By Citi GPS, Global Perspectives & Solutions
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Inequality represents a growing challenge to societies across the world. This report sets out some of the implications and possible responses to this.
On average, income inequality within developing economies is very high, particularly in Africa, and higher than in the industrialized world, which creates its own major development challenges. But, in aggregate, global income inequality has declined from the late 1980s, and particularly rapidly from about 2008, as developing economies have, on average, closed some of the gap with industrialized countries. Previously, at least since the early 19th century, global inequality had increased. The driving factors behind this change have included the very real impact of globalization and technology on trade and employment, and also the transition of the formerly Communist bloc in Eastern Europe. In very simple terms, globalization has been a positive force in leveling inter-country inequality over the past 30 years. At the same time, the share of the world’s population estimated to be below the World Bank’s $1.90/day extreme poverty threshold has fallen drastically, from 35% in 1990 to 11% in 2013. Despite a major expansion in world population, the number of people in extreme poverty has fallen dramatically from 1.85 billion to under 800 million.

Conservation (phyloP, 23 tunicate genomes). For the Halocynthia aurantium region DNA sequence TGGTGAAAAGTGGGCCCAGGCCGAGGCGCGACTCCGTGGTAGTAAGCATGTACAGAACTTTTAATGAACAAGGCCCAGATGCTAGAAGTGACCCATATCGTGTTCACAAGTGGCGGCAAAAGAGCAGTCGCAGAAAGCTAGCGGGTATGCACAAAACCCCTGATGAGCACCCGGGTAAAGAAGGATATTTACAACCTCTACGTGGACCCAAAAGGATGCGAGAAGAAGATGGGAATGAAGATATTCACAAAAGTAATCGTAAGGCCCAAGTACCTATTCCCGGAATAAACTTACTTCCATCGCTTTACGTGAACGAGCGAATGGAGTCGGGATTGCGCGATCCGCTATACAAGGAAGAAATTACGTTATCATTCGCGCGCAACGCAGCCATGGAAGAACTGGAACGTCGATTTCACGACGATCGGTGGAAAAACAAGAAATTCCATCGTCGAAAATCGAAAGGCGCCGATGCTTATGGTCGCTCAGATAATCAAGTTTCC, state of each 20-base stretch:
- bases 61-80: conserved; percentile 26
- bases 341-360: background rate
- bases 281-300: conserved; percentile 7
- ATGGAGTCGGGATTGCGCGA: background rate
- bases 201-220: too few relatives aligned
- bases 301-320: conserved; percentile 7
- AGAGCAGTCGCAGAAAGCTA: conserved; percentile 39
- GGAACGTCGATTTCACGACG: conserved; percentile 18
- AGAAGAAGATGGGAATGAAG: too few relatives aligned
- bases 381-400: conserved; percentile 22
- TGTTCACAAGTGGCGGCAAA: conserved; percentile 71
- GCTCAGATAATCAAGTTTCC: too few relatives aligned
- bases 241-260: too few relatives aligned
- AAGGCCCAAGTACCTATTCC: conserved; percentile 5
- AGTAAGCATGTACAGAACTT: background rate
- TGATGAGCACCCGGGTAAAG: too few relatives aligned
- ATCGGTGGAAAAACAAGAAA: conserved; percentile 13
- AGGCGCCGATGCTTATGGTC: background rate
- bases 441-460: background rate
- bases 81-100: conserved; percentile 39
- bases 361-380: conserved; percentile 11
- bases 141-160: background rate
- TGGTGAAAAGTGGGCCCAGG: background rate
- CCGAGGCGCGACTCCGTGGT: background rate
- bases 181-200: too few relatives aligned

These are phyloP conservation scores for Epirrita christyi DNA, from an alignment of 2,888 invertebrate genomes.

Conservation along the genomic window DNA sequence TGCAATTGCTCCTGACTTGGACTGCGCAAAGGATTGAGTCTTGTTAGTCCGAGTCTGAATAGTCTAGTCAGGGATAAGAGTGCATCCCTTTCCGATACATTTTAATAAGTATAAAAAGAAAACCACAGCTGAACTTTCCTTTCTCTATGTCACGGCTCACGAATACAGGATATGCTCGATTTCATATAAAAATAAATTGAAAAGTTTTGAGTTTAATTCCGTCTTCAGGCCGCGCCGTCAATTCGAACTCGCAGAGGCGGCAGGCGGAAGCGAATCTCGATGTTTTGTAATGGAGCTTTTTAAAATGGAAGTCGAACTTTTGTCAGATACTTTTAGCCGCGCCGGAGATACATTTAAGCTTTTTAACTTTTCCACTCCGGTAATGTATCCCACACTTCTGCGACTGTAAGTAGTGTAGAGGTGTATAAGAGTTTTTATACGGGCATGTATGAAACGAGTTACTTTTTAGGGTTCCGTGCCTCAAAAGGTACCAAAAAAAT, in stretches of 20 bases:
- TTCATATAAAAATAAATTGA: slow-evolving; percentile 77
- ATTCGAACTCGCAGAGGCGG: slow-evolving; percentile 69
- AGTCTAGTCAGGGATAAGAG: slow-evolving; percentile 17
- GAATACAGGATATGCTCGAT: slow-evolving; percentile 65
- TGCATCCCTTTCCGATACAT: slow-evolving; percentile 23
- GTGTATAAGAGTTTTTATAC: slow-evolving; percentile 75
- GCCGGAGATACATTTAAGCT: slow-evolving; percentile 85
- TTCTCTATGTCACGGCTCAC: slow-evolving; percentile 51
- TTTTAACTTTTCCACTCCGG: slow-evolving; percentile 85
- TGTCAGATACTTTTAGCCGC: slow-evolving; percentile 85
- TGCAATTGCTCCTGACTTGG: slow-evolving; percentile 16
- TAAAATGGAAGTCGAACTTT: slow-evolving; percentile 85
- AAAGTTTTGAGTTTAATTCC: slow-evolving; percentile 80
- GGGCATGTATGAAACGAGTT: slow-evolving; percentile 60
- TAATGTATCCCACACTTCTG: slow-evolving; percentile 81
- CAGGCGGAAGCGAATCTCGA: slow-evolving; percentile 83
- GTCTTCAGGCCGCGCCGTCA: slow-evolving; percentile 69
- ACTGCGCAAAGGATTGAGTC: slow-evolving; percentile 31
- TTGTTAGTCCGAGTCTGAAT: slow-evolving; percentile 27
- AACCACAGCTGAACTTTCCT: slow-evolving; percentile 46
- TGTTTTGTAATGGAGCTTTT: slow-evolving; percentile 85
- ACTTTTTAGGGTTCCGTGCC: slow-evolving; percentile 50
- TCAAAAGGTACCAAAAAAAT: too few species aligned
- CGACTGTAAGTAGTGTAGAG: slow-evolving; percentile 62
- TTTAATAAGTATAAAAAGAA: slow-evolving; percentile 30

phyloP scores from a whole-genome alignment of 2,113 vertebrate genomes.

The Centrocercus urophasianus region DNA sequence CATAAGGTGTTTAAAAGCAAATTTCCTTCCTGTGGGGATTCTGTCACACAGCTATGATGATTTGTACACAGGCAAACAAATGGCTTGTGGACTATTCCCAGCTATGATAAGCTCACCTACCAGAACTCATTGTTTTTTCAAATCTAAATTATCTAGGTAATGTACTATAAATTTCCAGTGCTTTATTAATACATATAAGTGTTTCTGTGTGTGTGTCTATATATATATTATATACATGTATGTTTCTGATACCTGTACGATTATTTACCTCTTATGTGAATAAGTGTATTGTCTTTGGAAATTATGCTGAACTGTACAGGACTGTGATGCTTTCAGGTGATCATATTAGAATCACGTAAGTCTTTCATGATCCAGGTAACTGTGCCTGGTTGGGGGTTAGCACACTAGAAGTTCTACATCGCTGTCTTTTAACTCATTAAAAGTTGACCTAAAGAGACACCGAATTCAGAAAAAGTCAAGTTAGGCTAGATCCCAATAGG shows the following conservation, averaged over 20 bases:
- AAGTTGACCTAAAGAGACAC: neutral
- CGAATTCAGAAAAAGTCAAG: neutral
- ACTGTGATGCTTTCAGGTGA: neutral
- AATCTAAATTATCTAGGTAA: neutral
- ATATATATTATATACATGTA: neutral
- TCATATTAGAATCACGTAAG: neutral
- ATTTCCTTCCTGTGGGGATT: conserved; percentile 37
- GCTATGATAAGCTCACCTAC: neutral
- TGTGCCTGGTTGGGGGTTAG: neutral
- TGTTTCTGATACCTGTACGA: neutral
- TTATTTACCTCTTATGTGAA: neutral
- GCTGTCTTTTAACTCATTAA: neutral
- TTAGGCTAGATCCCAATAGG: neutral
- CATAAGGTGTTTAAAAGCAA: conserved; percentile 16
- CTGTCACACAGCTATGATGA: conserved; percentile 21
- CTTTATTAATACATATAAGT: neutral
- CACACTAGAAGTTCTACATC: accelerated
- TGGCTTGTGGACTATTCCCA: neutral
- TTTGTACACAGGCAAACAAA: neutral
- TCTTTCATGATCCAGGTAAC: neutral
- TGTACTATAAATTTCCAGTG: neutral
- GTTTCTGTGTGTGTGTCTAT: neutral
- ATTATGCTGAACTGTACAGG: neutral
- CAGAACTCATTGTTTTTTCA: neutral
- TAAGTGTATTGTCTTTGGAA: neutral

However, within-country inequality in the larger developing countries — the same economies that have enjoyed large income growth and narrowed the differences with rich countries, such as China, India, and Indonesia — has actually increased substantially in recent years. As a result, income inequality within countries now accounts for around a third of global inequality, when it was only one-fifth in 1988. The contribution of inter-country inequality has correspondingly shrunk.
Read the full report here.